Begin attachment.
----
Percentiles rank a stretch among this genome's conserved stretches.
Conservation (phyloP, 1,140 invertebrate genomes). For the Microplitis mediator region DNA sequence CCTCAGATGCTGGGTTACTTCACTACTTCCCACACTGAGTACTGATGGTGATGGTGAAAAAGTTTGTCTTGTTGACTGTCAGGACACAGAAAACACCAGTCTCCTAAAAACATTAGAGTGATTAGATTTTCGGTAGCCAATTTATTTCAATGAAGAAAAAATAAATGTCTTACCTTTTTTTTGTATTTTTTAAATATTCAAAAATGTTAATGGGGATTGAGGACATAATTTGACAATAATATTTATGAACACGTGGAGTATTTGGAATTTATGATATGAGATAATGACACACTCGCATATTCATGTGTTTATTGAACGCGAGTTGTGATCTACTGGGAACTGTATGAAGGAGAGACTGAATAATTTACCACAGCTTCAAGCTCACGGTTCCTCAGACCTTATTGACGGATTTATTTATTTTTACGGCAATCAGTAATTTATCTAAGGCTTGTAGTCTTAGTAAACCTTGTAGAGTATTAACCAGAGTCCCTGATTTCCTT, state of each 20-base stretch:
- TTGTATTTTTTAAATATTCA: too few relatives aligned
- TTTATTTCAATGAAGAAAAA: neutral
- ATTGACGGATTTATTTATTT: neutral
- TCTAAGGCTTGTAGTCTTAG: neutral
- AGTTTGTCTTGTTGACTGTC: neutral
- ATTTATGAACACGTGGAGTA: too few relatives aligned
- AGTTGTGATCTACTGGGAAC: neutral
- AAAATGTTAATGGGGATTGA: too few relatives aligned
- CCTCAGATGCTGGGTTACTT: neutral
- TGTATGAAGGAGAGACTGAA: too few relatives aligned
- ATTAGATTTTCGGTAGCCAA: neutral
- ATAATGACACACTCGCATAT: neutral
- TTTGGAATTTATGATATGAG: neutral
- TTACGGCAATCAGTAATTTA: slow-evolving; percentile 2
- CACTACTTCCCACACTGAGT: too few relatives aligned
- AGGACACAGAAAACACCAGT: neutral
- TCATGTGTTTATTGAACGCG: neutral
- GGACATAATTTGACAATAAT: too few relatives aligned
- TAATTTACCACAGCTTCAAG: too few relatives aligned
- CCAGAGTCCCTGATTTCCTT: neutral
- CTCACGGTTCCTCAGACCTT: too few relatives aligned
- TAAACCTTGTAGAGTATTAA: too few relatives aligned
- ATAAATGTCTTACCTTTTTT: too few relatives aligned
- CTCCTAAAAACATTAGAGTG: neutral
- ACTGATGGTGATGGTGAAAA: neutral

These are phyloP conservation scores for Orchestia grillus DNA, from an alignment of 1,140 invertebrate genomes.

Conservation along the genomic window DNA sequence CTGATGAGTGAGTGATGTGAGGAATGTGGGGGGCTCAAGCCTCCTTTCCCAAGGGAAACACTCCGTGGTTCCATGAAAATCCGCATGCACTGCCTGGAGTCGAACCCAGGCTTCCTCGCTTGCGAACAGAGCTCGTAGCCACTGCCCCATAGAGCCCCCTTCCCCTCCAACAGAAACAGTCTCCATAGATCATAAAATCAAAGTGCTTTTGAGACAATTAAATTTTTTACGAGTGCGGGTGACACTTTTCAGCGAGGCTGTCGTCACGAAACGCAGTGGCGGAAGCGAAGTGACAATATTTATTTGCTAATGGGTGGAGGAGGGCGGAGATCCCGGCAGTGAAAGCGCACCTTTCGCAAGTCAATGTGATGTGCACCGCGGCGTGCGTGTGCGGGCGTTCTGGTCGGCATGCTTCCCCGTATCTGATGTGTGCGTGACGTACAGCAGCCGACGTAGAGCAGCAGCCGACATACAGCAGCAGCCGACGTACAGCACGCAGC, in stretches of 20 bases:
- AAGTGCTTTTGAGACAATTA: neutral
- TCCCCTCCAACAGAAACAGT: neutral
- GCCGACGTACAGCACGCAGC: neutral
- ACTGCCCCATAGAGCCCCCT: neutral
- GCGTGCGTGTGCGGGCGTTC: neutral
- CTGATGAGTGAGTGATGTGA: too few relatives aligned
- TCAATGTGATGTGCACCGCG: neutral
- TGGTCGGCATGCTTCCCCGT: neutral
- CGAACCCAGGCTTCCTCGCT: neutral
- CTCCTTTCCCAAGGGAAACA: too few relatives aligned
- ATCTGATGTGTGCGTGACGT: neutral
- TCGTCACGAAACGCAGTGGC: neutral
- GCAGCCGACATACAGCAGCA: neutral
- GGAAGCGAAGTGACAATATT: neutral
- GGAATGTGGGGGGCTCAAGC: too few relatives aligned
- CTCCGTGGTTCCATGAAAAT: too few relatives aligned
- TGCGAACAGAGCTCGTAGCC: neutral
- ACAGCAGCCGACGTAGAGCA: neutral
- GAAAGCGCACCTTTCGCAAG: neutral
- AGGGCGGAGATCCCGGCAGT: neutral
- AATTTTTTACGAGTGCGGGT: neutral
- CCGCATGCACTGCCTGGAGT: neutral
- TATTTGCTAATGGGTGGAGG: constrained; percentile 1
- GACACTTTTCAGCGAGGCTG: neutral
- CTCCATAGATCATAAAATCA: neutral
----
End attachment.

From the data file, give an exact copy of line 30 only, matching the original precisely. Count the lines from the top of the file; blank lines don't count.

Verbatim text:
- AAGTGCTTTTGAGACAATTA: neutral